Cannabis businesses facing insurmountable debts don’t have access to the typical forms of relief that management teams in other industries might seek, like federal bankruptcy court. This is an emergent problem, as the industry matures to the point that debt becomes a deepening concern for some.
Paul Carey, partner at Mirick O’Connell, says that bankruptcy courts have generally taken a hardline stance against working with businesses and individuals that have even a whiff of the cannabis industry.
“If there’s enough of a cannabis taint to it, the courts will dismiss the case and/or deny confirmation of any plan because of a number of reasons under the bankruptcy code,” Carey says. Because cannabis remains a Schedule-I substances in the eyes of the federal government, U.S. bankruptcy trustees can’t administer the assets of a debtor without violation federal law. Liquidation and reorganization plans must be proposed “in good faith,” which is to say in a legal manner.
For cannabis businesses, it’s a non-starter.
While there’s not much case law on the books to inform the matter beyond that simple fact, the public record shows how rigid the courts’ stance is on this topic. “The courts have pretty much universally said that a direct participant in the cannabis industry is not going to be eligible for relief in the bankruptcy court,” Carey says.
“Direct participant” can mean growers, manufacturers and distributors, of course, but the specter of any cannabis sales whatsoever can affect the prospects of a bankruptcy filing.
In Florida, for instance, a property owner filed a Chapter 11 bankruptcy case. One of three tenants in the debtor’s commercial building was a cannabis business awaiting approval from the state of Florida to grow and sell medical marijuana. The debtor’s proposal to reorganize assets hinged heavily on whether that medical cannabis business tenant would be approved by the state and thus able to pay rent. Medical cannabis income, then, was a part of the landlord’s bankruptcy relief plan.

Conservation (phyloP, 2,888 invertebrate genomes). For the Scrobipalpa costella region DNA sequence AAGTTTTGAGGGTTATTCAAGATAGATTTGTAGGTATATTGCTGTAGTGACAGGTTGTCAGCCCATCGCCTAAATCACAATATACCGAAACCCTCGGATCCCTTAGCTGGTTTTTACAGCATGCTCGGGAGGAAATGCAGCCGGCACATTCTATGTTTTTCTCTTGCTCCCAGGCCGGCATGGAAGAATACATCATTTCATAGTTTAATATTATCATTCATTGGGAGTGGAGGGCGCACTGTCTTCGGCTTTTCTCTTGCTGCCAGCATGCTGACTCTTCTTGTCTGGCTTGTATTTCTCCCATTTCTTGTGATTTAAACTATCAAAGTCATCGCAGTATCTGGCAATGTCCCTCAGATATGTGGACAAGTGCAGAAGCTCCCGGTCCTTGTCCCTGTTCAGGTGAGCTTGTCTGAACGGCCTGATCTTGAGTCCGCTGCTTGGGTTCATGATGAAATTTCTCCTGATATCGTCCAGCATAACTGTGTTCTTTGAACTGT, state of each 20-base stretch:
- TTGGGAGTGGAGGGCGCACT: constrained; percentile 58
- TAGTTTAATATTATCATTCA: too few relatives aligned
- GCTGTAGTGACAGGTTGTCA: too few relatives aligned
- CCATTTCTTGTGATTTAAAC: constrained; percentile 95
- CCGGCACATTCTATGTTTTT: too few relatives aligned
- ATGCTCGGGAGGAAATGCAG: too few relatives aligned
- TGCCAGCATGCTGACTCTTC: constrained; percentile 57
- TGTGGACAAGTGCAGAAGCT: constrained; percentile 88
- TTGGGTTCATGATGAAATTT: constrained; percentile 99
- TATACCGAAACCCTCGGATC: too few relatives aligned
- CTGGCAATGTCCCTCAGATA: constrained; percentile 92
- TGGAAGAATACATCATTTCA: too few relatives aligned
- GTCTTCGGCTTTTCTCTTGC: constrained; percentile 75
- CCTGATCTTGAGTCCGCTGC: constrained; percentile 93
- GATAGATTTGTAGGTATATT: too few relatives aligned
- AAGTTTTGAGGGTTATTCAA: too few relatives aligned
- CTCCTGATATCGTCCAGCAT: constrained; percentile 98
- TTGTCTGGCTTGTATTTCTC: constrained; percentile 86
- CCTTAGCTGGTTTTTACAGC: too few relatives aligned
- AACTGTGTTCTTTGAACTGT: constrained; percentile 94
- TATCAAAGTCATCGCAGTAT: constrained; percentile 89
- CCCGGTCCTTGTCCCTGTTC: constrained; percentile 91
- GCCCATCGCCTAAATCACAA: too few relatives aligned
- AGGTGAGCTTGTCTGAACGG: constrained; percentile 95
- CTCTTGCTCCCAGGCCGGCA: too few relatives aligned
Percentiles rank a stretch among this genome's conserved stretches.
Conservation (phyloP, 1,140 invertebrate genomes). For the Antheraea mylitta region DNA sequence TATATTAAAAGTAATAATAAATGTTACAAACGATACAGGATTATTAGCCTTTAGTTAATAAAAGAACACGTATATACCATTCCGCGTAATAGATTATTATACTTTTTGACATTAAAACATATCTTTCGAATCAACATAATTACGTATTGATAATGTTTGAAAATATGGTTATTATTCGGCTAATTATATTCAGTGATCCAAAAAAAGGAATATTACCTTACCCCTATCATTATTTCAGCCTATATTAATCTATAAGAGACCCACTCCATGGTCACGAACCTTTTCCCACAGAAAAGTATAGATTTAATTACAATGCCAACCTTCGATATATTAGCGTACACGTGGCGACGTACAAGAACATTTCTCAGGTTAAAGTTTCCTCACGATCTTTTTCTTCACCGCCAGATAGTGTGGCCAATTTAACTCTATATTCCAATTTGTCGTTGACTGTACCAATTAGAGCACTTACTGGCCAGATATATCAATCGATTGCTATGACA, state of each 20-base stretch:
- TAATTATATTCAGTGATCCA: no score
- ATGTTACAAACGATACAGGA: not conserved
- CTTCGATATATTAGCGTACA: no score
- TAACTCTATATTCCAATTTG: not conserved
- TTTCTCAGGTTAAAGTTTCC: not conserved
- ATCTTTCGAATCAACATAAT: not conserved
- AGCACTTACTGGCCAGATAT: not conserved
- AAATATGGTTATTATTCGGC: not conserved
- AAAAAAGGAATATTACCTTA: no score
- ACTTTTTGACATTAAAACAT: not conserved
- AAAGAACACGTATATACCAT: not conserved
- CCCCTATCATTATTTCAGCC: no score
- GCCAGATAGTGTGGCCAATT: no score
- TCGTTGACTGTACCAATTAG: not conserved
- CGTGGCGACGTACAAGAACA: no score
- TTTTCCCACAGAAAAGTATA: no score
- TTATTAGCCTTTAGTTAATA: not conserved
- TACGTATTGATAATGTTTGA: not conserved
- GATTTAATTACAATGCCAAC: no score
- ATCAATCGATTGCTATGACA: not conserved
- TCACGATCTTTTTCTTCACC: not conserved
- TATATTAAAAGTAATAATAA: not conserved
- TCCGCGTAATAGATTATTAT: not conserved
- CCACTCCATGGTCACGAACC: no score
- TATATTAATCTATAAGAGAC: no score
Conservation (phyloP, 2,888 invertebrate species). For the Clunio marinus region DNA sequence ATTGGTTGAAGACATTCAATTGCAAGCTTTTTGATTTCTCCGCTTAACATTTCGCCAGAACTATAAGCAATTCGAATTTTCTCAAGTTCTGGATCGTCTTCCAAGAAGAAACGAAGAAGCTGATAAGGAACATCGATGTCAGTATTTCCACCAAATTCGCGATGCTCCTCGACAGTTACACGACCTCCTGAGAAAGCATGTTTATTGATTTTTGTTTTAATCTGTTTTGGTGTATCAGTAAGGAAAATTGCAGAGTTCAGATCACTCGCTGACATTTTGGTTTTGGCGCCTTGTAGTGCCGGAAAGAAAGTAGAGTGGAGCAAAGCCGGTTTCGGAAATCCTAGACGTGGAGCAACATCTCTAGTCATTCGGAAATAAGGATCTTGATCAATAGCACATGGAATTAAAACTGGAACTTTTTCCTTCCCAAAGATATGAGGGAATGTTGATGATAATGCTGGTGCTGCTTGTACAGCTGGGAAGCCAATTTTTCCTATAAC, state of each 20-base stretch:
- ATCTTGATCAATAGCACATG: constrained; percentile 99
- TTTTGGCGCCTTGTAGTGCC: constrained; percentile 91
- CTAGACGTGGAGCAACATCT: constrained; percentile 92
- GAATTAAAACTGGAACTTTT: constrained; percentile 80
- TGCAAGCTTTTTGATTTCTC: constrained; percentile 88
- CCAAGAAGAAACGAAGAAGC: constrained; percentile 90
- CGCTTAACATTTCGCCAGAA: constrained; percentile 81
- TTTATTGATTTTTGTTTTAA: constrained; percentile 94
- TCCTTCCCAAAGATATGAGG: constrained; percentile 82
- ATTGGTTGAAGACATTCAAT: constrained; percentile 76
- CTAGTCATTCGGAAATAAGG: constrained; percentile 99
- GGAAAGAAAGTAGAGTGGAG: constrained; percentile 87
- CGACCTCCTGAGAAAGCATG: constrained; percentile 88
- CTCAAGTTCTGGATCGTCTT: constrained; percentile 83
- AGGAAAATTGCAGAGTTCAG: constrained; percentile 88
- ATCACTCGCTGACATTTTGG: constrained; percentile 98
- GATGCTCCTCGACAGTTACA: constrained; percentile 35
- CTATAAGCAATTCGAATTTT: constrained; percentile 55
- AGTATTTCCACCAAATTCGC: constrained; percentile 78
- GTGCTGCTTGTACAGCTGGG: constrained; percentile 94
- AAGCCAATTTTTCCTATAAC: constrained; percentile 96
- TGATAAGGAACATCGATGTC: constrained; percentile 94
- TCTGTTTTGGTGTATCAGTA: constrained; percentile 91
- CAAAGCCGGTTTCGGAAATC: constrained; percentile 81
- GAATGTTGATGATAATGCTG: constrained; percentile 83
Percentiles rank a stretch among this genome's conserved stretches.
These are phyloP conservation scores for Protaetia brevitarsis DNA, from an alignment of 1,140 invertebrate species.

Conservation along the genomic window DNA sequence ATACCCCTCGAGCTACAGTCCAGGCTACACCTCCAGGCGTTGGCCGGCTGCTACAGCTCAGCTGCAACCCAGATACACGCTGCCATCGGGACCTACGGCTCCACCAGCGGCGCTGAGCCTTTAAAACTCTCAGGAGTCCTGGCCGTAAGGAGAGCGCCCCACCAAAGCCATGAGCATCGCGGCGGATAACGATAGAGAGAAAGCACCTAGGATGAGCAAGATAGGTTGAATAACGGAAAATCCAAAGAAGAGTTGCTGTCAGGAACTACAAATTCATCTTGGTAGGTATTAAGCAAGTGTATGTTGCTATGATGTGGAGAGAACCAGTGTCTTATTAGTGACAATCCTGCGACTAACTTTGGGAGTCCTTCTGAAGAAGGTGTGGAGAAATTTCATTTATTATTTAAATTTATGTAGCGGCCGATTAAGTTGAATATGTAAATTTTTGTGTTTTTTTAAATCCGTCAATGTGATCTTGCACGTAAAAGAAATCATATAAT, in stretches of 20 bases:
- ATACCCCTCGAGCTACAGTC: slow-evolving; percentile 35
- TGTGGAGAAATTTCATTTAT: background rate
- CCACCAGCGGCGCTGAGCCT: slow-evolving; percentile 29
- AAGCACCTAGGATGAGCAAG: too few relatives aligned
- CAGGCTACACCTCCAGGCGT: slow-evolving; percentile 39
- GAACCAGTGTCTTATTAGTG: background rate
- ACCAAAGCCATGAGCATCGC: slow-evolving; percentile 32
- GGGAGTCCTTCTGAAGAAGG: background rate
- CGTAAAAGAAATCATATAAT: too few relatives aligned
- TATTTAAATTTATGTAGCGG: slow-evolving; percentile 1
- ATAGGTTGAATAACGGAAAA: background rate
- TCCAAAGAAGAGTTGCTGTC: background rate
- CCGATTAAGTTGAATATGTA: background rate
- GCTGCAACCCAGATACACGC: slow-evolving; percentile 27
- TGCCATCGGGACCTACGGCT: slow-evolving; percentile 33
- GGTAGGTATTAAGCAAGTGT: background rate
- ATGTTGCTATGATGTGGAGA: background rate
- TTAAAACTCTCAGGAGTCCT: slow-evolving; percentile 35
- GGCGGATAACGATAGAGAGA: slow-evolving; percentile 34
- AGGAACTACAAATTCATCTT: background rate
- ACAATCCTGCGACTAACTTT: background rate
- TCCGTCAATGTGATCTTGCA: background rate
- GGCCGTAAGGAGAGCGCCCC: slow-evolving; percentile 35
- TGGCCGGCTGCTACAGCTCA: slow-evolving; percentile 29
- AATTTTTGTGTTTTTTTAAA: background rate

According to the court in that case: “[A] bankruptcy plan that proposed to be funded through income generated by the sale of marijuana products cannot be confirmed unless the business generating the income is legal under both state and federal law.”
The court didn’t dismiss the case outright, but instead gave the property owner two weeks to come up with a plan that didn’t involve medical cannabis sales. “The court found that a bankruptcy plan that proposed it to be funded through income generated by the sale of marijuana products cannot be confirmed,” Carey says.
“Until there’s a federal solution to this states-law issue, I don’t know that you’re going to have the direct players—the suppliers, growers—be able to have bankruptcy relief,” Carey says.
There are alternatives for debt-strapped cannabis businesses. Management teams can file for receivership with a state court (in a state that has legalized cannabis for adult-use or medical purposes, of course). This process comes with less legal force than a federal bankruptcy proceeding, but state fiduciaries do act like U.S. bankruptcy trustees—administering assets will reorganizing debt or liquidating.
Also using the state courts system, cannabis businesses may pursue an assignment for the benefit of the creditor. This set-up is similar to bankruptcy, where a state assignee is “charged with the responsibility of gathering all of the Assignor’s assets and selling the Assignor’s right, title and interest in those assets,” according to the American Bar Association. (Assignments for the benefit of the creditor are not available as a legal option in every state.)
There’s always the out-of-court restructuring agreement, as well, Carey points out. Those operating in the cannabis industry know the inherent financial risks; thus, in some cases, creditors may be willing to work out some sort of arrangement by offering relief and continuing to do business with the debtor company.